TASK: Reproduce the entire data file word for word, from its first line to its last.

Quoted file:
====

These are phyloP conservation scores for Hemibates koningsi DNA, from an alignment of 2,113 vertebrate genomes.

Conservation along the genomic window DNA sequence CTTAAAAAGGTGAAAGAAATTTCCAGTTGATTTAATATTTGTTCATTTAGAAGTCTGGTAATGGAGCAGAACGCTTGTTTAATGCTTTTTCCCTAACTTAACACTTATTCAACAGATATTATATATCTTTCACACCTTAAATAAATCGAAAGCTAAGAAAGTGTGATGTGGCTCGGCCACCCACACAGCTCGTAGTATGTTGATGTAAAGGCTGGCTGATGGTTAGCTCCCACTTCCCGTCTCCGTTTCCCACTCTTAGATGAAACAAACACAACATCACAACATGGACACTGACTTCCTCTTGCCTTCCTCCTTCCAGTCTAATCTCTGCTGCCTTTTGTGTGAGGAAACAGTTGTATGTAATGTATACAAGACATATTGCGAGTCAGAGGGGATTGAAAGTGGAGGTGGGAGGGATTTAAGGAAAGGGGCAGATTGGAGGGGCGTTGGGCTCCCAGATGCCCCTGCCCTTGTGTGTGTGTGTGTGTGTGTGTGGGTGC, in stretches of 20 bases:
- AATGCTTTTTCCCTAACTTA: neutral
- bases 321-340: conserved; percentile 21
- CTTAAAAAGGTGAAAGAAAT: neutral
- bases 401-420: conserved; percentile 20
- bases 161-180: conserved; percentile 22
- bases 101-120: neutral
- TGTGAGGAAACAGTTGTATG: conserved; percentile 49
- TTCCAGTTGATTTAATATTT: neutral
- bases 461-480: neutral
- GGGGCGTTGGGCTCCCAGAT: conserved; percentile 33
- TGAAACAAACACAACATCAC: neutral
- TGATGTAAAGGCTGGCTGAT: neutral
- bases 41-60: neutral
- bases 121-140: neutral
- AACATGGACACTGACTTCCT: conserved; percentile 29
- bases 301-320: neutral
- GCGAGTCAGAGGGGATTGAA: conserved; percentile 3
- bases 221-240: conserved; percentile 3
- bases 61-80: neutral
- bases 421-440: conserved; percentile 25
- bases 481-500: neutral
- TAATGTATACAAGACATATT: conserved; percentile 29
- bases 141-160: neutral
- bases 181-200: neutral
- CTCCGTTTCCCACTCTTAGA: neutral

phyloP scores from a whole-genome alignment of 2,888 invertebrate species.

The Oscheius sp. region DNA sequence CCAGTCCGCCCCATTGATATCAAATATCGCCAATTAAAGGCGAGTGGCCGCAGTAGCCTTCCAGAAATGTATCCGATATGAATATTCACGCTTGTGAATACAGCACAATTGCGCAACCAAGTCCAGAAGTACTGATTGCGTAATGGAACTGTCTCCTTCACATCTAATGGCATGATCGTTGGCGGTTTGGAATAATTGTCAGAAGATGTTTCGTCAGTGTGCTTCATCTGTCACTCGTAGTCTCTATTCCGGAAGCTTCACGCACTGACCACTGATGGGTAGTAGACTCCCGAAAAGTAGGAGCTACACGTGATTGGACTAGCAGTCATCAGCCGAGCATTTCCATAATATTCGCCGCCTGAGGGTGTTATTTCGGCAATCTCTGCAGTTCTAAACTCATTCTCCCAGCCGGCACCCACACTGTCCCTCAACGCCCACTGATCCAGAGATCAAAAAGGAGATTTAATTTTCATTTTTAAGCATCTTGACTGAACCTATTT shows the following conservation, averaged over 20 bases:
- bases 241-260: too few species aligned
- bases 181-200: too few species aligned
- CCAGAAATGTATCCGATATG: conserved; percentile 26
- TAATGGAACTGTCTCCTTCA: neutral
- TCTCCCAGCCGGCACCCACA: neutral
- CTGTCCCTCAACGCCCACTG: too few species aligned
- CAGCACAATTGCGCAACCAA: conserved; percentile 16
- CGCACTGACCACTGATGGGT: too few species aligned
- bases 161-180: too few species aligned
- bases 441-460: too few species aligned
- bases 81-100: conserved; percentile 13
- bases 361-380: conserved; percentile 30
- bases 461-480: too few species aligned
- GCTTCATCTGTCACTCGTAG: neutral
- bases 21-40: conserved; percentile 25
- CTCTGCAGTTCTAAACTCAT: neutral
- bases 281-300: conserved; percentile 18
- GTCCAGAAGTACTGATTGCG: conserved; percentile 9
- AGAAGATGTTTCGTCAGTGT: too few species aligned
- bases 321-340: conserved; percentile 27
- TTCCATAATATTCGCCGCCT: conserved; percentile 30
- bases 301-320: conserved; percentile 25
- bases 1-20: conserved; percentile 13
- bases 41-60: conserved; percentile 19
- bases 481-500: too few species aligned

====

These are phyloP conservation scores for Hemibates koningsi DNA, from an alignment of 2,113 vertebrate genomes.

Conservation along the genomic window DNA sequence CTTAAAAAGGTGAAAGAAATTTCCAGTTGATTTAATATTTGTTCATTTAGAAGTCTGGTAATGGAGCAGAACGCTTGTTTAATGCTTTTTCCCTAACTTAACACTTATTCAACAGATATTATATATCTTTCACACCTTAAATAAATCGAAAGCTAAGAAAGTGTGATGTGGCTCGGCCACCCACACAGCTCGTAGTATGTTGATGTAAAGGCTGGCTGATGGTTAGCTCCCACTTCCCGTCTCCGTTTCCCACTCTTAGATGAAACAAACACAACATCACAACATGGACACTGACTTCCTCTTGCCTTCCTCCTTCCAGTCTAATCTCTGCTGCCTTTTGTGTGAGGAAACAGTTGTATGTAATGTATACAAGACATATTGCGAGTCAGAGGGGATTGAAAGTGGAGGTGGGAGGGATTTAAGGAAAGGGGCAGATTGGAGGGGCGTTGGGCTCCCAGATGCCCCTGCCCTTGTGTGTGTGTGTGTGTGTGTGTGGGTGC, in stretches of 20 bases:
- AATGCTTTTTCCCTAACTTA: neutral
- bases 321-340: conserved; percentile 21
- CTTAAAAAGGTGAAAGAAAT: neutral
- bases 401-420: conserved; percentile 20
- bases 161-180: conserved; percentile 22
- bases 101-120: neutral
- TGTGAGGAAACAGTTGTATG: conserved; percentile 49
- TTCCAGTTGATTTAATATTT: neutral
- bases 461-480: neutral
- GGGGCGTTGGGCTCCCAGAT: conserved; percentile 33
- TGAAACAAACACAACATCAC: neutral
- TGATGTAAAGGCTGGCTGAT: neutral
- bases 41-60: neutral
- bases 121-140: neutral
- AACATGGACACTGACTTCCT: conserved; percentile 29
- bases 301-320: neutral
- GCGAGTCAGAGGGGATTGAA: conserved; percentile 3
- bases 221-240: conserved; percentile 3
- bases 61-80: neutral
- bases 421-440: conserved; percentile 25
- bases 481-500: neutral
- TAATGTATACAAGACATATT: conserved; percentile 29
- bases 141-160: neutral
- bases 181-200: neutral
- CTCCGTTTCCCACTCTTAGA: neutral

phyloP scores from a whole-genome alignment of 2,888 invertebrate species.

The Oscheius sp. region DNA sequence CCAGTCCGCCCCATTGATATCAAATATCGCCAATTAAAGGCGAGTGGCCGCAGTAGCCTTCCAGAAATGTATCCGATATGAATATTCACGCTTGTGAATACAGCACAATTGCGCAACCAAGTCCAGAAGTACTGATTGCGTAATGGAACTGTCTCCTTCACATCTAATGGCATGATCGTTGGCGGTTTGGAATAATTGTCAGAAGATGTTTCGTCAGTGTGCTTCATCTGTCACTCGTAGTCTCTATTCCGGAAGCTTCACGCACTGACCACTGATGGGTAGTAGACTCCCGAAAAGTAGGAGCTACACGTGATTGGACTAGCAGTCATCAGCCGAGCATTTCCATAATATTCGCCGCCTGAGGGTGTTATTTCGGCAATCTCTGCAGTTCTAAACTCATTCTCCCAGCCGGCACCCACACTGTCCCTCAACGCCCACTGATCCAGAGATCAAAAAGGAGATTTAATTTTCATTTTTAAGCATCTTGACTGAACCTATTT shows the following conservation, averaged over 20 bases:
- bases 241-260: too few species aligned
- bases 181-200: too few species aligned
- CCAGAAATGTATCCGATATG: conserved; percentile 26
- TAATGGAACTGTCTCCTTCA: neutral
- TCTCCCAGCCGGCACCCACA: neutral
- CTGTCCCTCAACGCCCACTG: too few species aligned
- CAGCACAATTGCGCAACCAA: conserved; percentile 16
- CGCACTGACCACTGATGGGT: too few species aligned
- bases 161-180: too few species aligned
- bases 441-460: too few species aligned
- bases 81-100: conserved; percentile 13
- bases 361-380: conserved; percentile 30
- bases 461-480: too few species aligned
- GCTTCATCTGTCACTCGTAG: neutral
- bases 21-40: conserved; percentile 25
- CTCTGCAGTTCTAAACTCAT: neutral
- bases 281-300: conserved; percentile 18
- GTCCAGAAGTACTGATTGCG: conserved; percentile 9
- AGAAGATGTTTCGTCAGTGT: too few species aligned
- bases 321-340: conserved; percentile 27
- TTCCATAATATTCGCCGCCT: conserved; percentile 30
- bases 301-320: conserved; percentile 25
- bases 1-20: conserved; percentile 13
- bases 41-60: conserved; percentile 19
- bases 481-500: too few species aligned